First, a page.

The Drifter: and other short stories, by Robert Scott-Norton (17:34)

IOD score cardToday we see that invented or foreign prose that is close to English needs to be lampshaded or it feels like an error.

What I gleaned about the stories: If clockwork blackbirds raising the dead don’t move the needle, your world is probably too stressful to be worth leaving the house.

Find this book on Amazon.

Note: This is a short story collection, so the rules are slightly different from standard Immerse or Die: instead of reading on every time I lose immersion, I stop reading that story and move on to the next one. As usual, I stop reading after the third WTF.

WTF #1: Conflicting emotional states

Analysis: The first story opens with the protagonist’s cat bringing in a blackbird that’s filled with gears. After a couple of paragraphs, the protagonist snaps awake and realises it was a nightmare about his cat bringing a bird in. This “all a dream” felt a touch clichéd, but the mechanical blackbird image was strong enough that I was still interested in why he had the dream. Then the protagonist rushes from his bedroom to check, and discovers that the mechanical blackbird is still there. So, the nightmare made sense: discovering a bird that my cat had captured was actually a really good mechanical replica would give me odd dreams too. So where was it from, and what was going on?

However, the protagonist’s reactions from this point on were flat, almost blasé. Which threw me out: if the mechanical blackbird wasn’t surprising, then why did the protagonist have the nightmare? And – even if the blackbird was normal – it had featured in a nightmare, so surely there’d be some echoes of the fear?

Both thoroughly muddled about what was supposed to be mundane and what wasn’t in this world, and lacking trust in the evidence presented so far, I pulled the plug.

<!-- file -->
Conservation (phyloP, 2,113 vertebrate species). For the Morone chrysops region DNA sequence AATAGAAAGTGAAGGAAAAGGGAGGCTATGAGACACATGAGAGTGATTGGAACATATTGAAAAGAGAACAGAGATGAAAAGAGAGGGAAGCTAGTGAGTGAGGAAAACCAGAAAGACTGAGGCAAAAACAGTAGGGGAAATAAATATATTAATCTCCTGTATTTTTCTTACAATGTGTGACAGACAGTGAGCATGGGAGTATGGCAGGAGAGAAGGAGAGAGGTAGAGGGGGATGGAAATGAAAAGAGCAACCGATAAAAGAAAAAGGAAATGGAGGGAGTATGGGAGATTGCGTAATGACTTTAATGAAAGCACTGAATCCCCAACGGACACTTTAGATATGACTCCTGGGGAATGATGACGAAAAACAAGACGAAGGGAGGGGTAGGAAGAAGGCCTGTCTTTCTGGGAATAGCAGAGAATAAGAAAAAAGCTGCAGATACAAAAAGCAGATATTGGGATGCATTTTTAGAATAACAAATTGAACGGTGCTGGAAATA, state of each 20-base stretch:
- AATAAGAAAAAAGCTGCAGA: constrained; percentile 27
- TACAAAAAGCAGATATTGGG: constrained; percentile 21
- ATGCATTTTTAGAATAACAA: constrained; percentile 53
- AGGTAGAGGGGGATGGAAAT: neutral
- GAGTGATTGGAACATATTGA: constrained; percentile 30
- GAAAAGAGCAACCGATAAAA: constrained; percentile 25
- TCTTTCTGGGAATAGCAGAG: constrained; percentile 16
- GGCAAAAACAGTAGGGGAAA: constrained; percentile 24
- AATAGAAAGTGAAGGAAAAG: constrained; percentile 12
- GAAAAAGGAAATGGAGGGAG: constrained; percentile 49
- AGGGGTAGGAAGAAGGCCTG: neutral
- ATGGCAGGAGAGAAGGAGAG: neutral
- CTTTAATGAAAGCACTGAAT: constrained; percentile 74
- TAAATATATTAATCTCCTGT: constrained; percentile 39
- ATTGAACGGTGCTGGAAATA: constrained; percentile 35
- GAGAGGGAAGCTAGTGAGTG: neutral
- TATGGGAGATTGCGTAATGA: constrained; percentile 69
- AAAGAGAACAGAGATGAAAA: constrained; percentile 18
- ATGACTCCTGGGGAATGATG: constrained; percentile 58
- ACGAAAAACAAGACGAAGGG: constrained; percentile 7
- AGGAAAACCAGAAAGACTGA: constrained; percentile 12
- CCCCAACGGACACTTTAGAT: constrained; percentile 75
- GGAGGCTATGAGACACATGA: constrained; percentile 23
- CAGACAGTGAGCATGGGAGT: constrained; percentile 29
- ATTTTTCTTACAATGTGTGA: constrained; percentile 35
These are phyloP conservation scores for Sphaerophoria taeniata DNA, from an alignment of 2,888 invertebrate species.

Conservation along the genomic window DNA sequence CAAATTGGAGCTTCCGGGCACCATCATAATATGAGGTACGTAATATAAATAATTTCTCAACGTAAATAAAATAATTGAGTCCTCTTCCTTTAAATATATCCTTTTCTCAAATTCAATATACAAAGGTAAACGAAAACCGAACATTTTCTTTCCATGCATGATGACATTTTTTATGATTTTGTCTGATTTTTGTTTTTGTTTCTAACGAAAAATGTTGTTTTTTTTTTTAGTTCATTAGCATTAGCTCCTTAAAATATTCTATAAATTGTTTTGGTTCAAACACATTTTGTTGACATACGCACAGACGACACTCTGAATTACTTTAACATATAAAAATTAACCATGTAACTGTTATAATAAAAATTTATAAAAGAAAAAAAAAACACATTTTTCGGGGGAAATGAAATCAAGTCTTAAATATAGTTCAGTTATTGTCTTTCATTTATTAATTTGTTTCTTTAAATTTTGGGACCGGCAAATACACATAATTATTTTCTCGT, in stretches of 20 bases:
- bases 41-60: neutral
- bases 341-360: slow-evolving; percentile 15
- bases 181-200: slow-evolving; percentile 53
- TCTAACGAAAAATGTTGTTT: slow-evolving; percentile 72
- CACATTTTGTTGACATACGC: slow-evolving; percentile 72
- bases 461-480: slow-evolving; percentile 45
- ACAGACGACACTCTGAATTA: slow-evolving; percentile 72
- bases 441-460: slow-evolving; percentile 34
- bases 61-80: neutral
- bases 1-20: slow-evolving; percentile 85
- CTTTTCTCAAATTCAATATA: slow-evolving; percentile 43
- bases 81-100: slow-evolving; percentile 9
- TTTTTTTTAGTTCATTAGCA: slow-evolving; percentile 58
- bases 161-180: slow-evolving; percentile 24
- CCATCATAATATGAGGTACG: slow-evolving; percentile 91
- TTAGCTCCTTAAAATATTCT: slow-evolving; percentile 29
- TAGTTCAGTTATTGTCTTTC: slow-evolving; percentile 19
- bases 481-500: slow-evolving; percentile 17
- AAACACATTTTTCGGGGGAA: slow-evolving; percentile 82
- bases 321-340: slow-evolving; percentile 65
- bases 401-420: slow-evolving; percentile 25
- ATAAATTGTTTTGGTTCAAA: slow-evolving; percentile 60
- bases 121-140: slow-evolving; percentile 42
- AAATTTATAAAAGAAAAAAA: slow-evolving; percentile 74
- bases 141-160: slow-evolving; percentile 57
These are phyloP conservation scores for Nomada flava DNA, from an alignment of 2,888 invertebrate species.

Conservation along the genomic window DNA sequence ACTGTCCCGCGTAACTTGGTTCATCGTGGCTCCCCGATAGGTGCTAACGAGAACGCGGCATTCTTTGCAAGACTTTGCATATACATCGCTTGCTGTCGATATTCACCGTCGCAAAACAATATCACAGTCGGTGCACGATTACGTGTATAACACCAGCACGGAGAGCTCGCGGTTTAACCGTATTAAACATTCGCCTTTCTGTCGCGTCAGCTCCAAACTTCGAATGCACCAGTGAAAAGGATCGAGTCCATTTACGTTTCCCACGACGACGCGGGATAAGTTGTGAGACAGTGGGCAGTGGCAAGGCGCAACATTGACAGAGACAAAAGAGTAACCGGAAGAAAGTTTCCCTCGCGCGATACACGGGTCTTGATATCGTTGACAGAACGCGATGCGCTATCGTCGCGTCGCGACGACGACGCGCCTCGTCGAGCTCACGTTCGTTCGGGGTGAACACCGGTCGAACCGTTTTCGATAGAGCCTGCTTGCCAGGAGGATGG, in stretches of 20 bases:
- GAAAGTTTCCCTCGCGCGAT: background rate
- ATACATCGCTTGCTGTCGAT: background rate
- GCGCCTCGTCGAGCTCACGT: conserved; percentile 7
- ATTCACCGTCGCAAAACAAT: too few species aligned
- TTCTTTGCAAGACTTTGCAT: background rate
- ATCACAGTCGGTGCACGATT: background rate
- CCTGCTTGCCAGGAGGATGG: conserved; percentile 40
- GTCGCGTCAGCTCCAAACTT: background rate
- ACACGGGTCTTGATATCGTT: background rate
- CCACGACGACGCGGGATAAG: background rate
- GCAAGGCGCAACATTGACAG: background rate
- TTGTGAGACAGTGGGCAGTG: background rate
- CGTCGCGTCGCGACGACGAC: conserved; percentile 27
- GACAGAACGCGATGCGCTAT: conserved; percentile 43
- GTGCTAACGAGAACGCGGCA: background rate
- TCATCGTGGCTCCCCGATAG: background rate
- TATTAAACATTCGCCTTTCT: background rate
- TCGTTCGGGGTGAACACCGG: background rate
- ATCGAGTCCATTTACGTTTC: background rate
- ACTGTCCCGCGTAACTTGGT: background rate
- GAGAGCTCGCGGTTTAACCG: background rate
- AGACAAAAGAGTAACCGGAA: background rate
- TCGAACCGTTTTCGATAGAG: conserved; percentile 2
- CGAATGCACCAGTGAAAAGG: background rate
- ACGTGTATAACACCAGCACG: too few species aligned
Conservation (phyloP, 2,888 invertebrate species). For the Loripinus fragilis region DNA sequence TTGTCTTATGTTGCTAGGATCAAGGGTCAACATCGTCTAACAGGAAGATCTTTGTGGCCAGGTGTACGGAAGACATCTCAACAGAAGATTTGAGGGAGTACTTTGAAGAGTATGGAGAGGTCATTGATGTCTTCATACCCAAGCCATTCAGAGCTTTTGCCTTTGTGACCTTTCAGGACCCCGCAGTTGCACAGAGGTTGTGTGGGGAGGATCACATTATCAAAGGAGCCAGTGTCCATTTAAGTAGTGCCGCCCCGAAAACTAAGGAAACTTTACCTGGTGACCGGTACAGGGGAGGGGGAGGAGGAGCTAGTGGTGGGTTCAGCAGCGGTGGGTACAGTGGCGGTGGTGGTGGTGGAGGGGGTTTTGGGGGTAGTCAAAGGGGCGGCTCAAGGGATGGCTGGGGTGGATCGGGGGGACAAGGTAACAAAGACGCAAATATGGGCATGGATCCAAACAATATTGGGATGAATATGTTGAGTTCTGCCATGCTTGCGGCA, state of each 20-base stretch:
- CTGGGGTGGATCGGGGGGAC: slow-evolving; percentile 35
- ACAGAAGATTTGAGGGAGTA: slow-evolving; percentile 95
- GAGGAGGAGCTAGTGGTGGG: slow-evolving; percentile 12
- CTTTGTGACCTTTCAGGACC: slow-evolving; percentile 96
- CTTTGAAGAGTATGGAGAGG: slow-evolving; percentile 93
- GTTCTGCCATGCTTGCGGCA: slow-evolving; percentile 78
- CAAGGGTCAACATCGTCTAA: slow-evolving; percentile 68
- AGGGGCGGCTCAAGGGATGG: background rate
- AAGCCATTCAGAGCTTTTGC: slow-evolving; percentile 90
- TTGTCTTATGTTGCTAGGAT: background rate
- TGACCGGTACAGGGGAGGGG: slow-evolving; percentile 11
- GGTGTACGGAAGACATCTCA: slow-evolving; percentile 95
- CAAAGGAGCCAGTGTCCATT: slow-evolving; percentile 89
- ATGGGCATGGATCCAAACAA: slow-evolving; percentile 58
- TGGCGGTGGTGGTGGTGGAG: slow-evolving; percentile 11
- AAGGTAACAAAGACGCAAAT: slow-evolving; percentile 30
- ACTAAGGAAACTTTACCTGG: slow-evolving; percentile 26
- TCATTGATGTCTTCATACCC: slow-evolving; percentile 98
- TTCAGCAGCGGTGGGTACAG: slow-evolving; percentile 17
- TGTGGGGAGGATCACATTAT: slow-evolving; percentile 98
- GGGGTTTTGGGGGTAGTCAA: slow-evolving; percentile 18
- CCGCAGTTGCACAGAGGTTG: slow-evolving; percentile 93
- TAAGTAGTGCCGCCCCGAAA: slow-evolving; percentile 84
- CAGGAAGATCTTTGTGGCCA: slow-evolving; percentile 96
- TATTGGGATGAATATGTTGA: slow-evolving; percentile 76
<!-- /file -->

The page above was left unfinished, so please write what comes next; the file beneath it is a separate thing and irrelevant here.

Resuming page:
WTF #2: Unsignalled foreignism

Analysis: The protagonist of the second story is alone in a school after hours. He wants to finish up so he can get back home before Helena drinks all the wine. However, he starts to think someone else is in the school. The author builds the tension with little hints that things might or might not be his imagination. Then, just as he’s certain the intruder is right behind him, the scene cuts to a conversation with Helena later that night. The transition itself was solid, so I was left wanting to read on to see what had happened rather than annoyed at being denied.

Until Helena said “You sure you not been drinking the wine before you go?” The first time I read it, I had a simultaneous sense of the meaning and of something being wrong in the prose. So, I reread it to make sure I hadn’t got the words in a muddle somehow. Again, I could parse it well enough to get a meaning, but also became very aware of the odd tense structure and at least one missing word: I suspect the author intended “You sure you’d not been drinking the wine before you went?” or some variation.

De-immersed I wondered for a moment whether it was intentionally mangled; however, nothing in the protagonist’s thoughts about Helena in the first scene had hinted she might not speak good English and the sentence had brought me to a halt, so I moved on.

Kudo #1: Tactical bathos

Analysis: In more than one story, after a careful build-up of evidence that something unusual or extreme is going to happen, the author closes the story with something less dramatic than expected but still interesting. This slight slackening subverted the tropes without feeling like a bait and switch.

WTF #3: Unsignalled foreignism

Analysis: Several paragraphs into a story, the schoolgirl protagonist referred to a classmate as Natashia. My mind immediately flagged up a spelling mistake, reigniting the fear of errors created by the previous WTF. A moment later, I thought that it might be intentional (Natashia is a Russian name). However, as with the previous WTF, there was no sign that the referenced character was foreign (or had a foreign name).

Kudo #2: Engaging ideas

Analysis: The WTFs smacked me clean out of the stories. However, even the stories I glitched on were engaging until then, so I’ll be returning to this collection when I’m in a leisurely enough mood that having to regain immersion isn’t a major issue.

Take the Pepsi Challenge: Want to know if my own writing measures up? Download one of these free short stories, in the format of your choice, and decide for yourself.

The Space Between, by Scott J. Robinson (33:30)
White Rabbit Society, by Brendan Detzner (3:59)

About the author

Dave Higgins has worked in law and IT for both public and private sector organisations. When not pursuing these hobbies, he writes poetry and speculative fiction.He was born in Wiltshire, England. Raised by a librarian, he started reading shortly after birth and has not stopped since. He currently lives in Bristol with his wife, Nicola, his cats, Jasper and Una, and many shelves of books.